Throughout the ages, humankind has faced the threat of multiple viruses and diseases. Mothers, the primary caregivers of their children, have always been more aware and conscious of their children's surroundings and about the measures required to shield them from any disease.
To help mothers combat ailments, the Measles-Rubella Campaign 2020, organised all over Bangladesh by the government from 29 February to 21 March, is urging mothers to take some time off their busy schedules to get their children vaccinated with the measles-rubella (MR) vaccine. The vaccines and the protection they offer are worth diverting from hectic daily routines.
This vaccine is beneficial to children's health as the measles virus is one of the most contagious agents ever known and rubella can cause malnutrition, diarrhoea, pneumonia, fevers and rashes respectively along with a number of other health complications. Both the viruses put stress on the immune system and may have long lasting effects on the health of little ones. As there is no specific treatment for these diseases, it is necessary to get children vaccinated to prevent transmission through immunisation. The campaign is providing mothers and guardians a clear route of communication regarding the process and what to look out for.
The campaign aims to fulfil the national measles elimination target by setting up in different locations all over Bangladesh, in both urban and rural areas, with teams composed of two skilled vaccinators and three trained volunteers. This ensures that the people involved in the procedure are experienced and aware of what they are doing and that the chances of things going south is zero to none.
The campaign will be focusing on vaccinating all children aged between nine months and 10 years of age to prevent transmission of measles and rubella virus. Children within this age limits are prone to these diseases given that an immunity gap exists more prominently. However, it is also the perfect time to most effectively interrupt transmission of the viruses.
What to know about the campaign?
The first week of the campaign, from 29 February to 5 March, will focus on education institutes. The campaign will then expand to upazila health complexes during the second and third week from 7 March to 21, operating for twelve days from 8 AM to 3 PM without a break except on Friday and government holidays. Other additional sessions will also be available for people in marketplaces, plantation areas, ferry ghats, rice fields, orphanages and so on.
In the urban areas, the City Corporation wards will have one fixed site (sadar hospitals, medical college hospitals, City Corporation Hospitals/Clinics, NGO Hospitals/Clinics etc.) operating for 12 days along with outreach sessions, HTR sessions and also having other additional sessions.
Locations for children's vaccination during the campaign
During the first week of the campaign, children will be vaccinated in educational institutes (schools, kindergartens, madrasas, maktoobs, day care centres, non-formal educational institutes, NGO schools, orphanages, hostels, etc.) and in the fixed vaccination sites. Starting from the second and third week, children will be vaccinated in the community through regular outreach sites, fixed sites, and additional sites.
By having a number of sites, the campaign is trying to make vaccines available to every child in every corner of the country.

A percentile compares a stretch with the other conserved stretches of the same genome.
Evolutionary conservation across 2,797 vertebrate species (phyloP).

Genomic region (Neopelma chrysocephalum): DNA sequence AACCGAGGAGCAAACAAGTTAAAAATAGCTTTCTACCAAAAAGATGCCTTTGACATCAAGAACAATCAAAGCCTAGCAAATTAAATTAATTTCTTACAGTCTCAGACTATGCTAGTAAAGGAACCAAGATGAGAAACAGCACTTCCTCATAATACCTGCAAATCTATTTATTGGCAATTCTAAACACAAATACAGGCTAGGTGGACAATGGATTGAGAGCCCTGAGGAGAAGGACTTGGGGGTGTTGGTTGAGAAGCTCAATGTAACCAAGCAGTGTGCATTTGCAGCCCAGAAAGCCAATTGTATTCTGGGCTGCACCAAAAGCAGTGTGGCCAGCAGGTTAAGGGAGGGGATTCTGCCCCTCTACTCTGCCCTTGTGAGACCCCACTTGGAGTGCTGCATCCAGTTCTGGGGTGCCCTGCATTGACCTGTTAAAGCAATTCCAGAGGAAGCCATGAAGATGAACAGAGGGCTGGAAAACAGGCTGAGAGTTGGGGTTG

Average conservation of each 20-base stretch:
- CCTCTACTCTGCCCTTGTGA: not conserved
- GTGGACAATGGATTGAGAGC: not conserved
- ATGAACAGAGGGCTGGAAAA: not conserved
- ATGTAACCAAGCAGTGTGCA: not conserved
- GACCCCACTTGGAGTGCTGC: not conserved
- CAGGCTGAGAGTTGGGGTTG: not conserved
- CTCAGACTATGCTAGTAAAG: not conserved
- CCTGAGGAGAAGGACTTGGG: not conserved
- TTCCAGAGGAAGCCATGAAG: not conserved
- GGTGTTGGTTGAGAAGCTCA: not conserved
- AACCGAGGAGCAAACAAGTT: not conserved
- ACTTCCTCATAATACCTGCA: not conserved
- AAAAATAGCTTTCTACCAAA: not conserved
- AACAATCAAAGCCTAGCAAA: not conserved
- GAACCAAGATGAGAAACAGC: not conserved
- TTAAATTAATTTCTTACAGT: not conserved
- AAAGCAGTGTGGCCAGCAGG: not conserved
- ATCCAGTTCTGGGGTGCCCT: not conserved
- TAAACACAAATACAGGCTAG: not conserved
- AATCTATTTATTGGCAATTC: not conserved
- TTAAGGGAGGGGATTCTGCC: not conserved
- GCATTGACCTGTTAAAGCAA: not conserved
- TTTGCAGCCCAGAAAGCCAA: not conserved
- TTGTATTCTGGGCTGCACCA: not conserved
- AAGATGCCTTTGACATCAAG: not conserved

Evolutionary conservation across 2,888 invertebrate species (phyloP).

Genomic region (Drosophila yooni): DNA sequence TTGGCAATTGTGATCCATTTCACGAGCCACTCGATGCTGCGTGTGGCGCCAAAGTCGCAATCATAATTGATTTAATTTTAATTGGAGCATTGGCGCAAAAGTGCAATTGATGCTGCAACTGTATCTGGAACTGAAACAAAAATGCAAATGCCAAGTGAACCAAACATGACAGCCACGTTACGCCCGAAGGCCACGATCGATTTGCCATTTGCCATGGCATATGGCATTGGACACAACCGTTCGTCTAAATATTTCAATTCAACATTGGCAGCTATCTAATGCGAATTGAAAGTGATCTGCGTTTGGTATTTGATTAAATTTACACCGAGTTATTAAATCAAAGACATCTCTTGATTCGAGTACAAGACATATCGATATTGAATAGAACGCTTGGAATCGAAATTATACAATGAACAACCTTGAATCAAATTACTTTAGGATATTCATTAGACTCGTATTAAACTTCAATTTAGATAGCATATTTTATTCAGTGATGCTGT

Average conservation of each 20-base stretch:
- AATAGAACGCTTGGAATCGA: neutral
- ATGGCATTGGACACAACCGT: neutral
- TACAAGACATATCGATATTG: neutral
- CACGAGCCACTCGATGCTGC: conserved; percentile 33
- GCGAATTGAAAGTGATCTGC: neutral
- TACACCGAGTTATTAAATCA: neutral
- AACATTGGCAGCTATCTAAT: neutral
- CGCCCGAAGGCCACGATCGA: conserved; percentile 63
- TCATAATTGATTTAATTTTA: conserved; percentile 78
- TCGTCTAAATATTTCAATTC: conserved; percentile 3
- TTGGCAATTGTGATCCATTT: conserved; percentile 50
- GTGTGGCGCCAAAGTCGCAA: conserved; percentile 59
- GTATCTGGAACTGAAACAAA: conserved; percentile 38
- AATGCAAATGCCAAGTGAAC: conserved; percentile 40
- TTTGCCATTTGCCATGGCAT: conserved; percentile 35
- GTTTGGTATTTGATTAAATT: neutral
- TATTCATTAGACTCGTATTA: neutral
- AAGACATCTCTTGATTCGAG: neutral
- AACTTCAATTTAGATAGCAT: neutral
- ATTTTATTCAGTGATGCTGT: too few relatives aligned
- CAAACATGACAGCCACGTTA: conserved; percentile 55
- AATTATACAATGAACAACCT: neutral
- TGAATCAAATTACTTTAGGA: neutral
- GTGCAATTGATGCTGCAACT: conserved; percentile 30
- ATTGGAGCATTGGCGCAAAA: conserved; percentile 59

FREQUENTLY ASKED QUESTIONS
Who should not be vaccinated?
Mothers might wonder if it would be a smart idea to get their children vaccinated ahead of time. Despite being rightly worried and aware of the vaccination necessity, children under nine months old and above 10 years old should not be vaccinated in this campaign.
There should be no rush to get the vaccine if the child is already sick or suffering from some other illness. The child should be allowed to heal and fully recover before receiving the shot.
If children under ten months of age are vaccinated, will there be any chances of interference with its immunity?
As long as the child is nine months old, there is no need for extra tension. The vaccine is completely harmless for a child this age and assists in immunisation.
If a child is already protected against measles and rubella with routine vaccinations, why is a second dose necessary?
Sometimes one dose is not enough to ensure full protection and there is no such thing as 'being too careful' when it comes to taking care of babies. A second dose could go a long way in guaranteeing protection.
What about side effects?
Every mother worries whether her baby would be able to withstand such a strong vaccine. However, these vaccines come with very little side effects which may not even appear.
Other than being scared of getting the vaccine because of the needles which may cause some anxiety and tension in the child, a minor skin rash and/or a mild fever may arise. Some might even have an allergic reaction. The chances of these reactions are rather slim.
However, in the unlikely case that symptoms get too heavy, no time should be wasted in taking the child to a health facility for treatment.
The Measles-Rubella Campaign 2020 is fighting to combat the rising number of outbreaks in recent times especially among the urban elite community. Through this campaign, mothers and fathers have a suitable and perfect opportunity to vaccinate their child/children without any worries. Added to that, the campaign offers an open mode for communication regarding the vaccine. With proper knowledge and incentive, families can stay shielded from these viruses and also keep the youngsters happy and in full health for years to come.
Photo courtesy: UNICEF Bangladesh